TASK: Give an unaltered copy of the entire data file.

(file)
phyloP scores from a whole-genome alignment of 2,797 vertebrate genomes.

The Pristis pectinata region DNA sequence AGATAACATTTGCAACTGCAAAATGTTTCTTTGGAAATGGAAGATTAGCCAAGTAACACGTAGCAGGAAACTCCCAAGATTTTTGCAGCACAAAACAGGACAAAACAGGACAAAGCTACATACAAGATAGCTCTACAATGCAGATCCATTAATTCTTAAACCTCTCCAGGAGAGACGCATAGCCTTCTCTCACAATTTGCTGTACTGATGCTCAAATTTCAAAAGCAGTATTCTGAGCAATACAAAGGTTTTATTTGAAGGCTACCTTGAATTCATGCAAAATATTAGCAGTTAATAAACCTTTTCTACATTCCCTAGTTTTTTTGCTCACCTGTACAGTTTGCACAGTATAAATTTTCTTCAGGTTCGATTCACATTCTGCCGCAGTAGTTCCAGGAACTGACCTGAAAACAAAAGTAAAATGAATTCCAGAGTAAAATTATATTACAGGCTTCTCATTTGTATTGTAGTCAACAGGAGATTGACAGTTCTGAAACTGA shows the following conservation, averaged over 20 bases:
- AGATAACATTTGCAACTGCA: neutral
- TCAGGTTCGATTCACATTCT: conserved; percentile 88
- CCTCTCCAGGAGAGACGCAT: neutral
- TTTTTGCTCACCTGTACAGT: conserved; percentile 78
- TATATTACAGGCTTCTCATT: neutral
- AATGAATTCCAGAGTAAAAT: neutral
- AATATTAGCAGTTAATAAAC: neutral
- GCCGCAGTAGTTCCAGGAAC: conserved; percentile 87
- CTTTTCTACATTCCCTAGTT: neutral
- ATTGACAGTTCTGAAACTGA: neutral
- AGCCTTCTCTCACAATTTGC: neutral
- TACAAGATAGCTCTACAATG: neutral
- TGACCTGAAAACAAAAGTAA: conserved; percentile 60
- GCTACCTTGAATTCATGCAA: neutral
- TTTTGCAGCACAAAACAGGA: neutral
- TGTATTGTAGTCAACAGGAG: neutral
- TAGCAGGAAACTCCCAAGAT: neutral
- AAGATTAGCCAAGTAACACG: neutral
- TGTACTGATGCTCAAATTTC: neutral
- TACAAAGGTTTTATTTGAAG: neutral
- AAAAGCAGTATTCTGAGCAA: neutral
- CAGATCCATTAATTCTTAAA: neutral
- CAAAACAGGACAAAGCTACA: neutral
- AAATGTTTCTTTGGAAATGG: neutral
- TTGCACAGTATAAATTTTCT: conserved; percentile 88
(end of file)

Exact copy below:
phyloP scores from a whole-genome alignment of 2,797 vertebrate genomes.

The Pristis pectinata region DNA sequence AGATAACATTTGCAACTGCAAAATGTTTCTTTGGAAATGGAAGATTAGCCAAGTAACACGTAGCAGGAAACTCCCAAGATTTTTGCAGCACAAAACAGGACAAAACAGGACAAAGCTACATACAAGATAGCTCTACAATGCAGATCCATTAATTCTTAAACCTCTCCAGGAGAGACGCATAGCCTTCTCTCACAATTTGCTGTACTGATGCTCAAATTTCAAAAGCAGTATTCTGAGCAATACAAAGGTTTTATTTGAAGGCTACCTTGAATTCATGCAAAATATTAGCAGTTAATAAACCTTTTCTACATTCCCTAGTTTTTTTGCTCACCTGTACAGTTTGCACAGTATAAATTTTCTTCAGGTTCGATTCACATTCTGCCGCAGTAGTTCCAGGAACTGACCTGAAAACAAAAGTAAAATGAATTCCAGAGTAAAATTATATTACAGGCTTCTCATTTGTATTGTAGTCAACAGGAGATTGACAGTTCTGAAACTGA shows the following conservation, averaged over 20 bases:
- AGATAACATTTGCAACTGCA: neutral
- TCAGGTTCGATTCACATTCT: conserved; percentile 88
- CCTCTCCAGGAGAGACGCAT: neutral
- TTTTTGCTCACCTGTACAGT: conserved; percentile 78
- TATATTACAGGCTTCTCATT: neutral
- AATGAATTCCAGAGTAAAAT: neutral
- AATATTAGCAGTTAATAAAC: neutral
- GCCGCAGTAGTTCCAGGAAC: conserved; percentile 87
- CTTTTCTACATTCCCTAGTT: neutral
- ATTGACAGTTCTGAAACTGA: neutral
- AGCCTTCTCTCACAATTTGC: neutral
- TACAAGATAGCTCTACAATG: neutral
- TGACCTGAAAACAAAAGTAA: conserved; percentile 60
- GCTACCTTGAATTCATGCAA: neutral
- TTTTGCAGCACAAAACAGGA: neutral
- TGTATTGTAGTCAACAGGAG: neutral
- TAGCAGGAAACTCCCAAGAT: neutral
- AAGATTAGCCAAGTAACACG: neutral
- TGTACTGATGCTCAAATTTC: neutral
- TACAAAGGTTTTATTTGAAG: neutral
- AAAAGCAGTATTCTGAGCAA: neutral
- CAGATCCATTAATTCTTAAA: neutral
- CAAAACAGGACAAAGCTACA: neutral
- AAATGTTTCTTTGGAAATGG: neutral
- TTGCACAGTATAAATTTTCT: conserved; percentile 88